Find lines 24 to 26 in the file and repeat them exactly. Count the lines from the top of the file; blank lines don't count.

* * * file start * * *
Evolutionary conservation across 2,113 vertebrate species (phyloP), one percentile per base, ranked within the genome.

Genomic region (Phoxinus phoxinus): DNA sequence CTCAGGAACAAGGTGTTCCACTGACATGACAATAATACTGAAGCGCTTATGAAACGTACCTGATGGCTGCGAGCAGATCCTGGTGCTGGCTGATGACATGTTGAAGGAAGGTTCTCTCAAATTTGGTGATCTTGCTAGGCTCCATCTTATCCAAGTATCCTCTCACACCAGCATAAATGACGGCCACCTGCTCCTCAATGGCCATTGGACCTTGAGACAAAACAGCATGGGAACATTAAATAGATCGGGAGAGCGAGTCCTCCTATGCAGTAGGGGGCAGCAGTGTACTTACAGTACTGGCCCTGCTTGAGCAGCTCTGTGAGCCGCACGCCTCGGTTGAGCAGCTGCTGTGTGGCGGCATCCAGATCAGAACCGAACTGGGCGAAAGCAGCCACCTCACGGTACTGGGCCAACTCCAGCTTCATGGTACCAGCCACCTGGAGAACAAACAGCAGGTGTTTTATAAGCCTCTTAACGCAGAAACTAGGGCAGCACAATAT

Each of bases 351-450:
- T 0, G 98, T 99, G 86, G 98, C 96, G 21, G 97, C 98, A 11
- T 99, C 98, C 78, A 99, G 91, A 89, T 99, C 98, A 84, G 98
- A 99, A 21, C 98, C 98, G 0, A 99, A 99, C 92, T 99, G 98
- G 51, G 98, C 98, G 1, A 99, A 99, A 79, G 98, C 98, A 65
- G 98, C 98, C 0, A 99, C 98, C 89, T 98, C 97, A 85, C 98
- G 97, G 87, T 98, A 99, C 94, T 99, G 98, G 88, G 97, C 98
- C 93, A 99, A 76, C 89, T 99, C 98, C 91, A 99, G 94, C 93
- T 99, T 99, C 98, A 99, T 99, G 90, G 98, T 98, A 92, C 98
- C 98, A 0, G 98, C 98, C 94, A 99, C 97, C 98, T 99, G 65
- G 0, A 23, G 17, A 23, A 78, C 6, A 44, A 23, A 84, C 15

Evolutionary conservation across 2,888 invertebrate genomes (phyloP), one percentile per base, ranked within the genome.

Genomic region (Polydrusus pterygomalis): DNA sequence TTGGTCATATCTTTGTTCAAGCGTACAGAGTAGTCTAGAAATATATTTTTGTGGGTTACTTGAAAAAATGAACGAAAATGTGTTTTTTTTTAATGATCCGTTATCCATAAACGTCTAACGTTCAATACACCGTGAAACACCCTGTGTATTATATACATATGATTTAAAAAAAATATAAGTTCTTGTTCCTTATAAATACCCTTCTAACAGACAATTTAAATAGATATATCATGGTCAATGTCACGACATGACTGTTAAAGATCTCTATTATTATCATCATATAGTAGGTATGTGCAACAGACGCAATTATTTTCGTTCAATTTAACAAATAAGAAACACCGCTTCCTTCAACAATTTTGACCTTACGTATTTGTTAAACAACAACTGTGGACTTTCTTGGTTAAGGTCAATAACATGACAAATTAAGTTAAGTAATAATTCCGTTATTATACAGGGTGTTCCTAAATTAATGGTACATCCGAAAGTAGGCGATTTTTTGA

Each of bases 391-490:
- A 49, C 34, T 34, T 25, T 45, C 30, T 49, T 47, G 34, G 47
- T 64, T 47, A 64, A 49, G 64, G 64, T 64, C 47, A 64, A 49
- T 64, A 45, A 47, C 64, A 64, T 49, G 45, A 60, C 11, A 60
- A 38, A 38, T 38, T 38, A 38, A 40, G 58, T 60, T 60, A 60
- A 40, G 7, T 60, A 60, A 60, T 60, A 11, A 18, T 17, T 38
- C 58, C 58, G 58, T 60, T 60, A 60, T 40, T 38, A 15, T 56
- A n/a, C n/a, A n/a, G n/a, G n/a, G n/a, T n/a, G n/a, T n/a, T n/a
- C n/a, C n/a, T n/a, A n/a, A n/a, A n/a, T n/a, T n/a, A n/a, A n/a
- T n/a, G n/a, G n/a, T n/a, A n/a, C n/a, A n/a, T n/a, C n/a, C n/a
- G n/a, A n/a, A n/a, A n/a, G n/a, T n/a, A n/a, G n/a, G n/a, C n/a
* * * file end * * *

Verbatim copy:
- C n/a, C n/a, T n/a, A n/a, A n/a, A n/a, T n/a, T n/a, A n/a, A n/a
- T n/a, G n/a, G n/a, T n/a, A n/a, C n/a, A n/a, T n/a, C n/a, C n/a
- G n/a, A n/a, A n/a, A n/a, G n/a, T n/a, A n/a, G n/a, G n/a, C n/a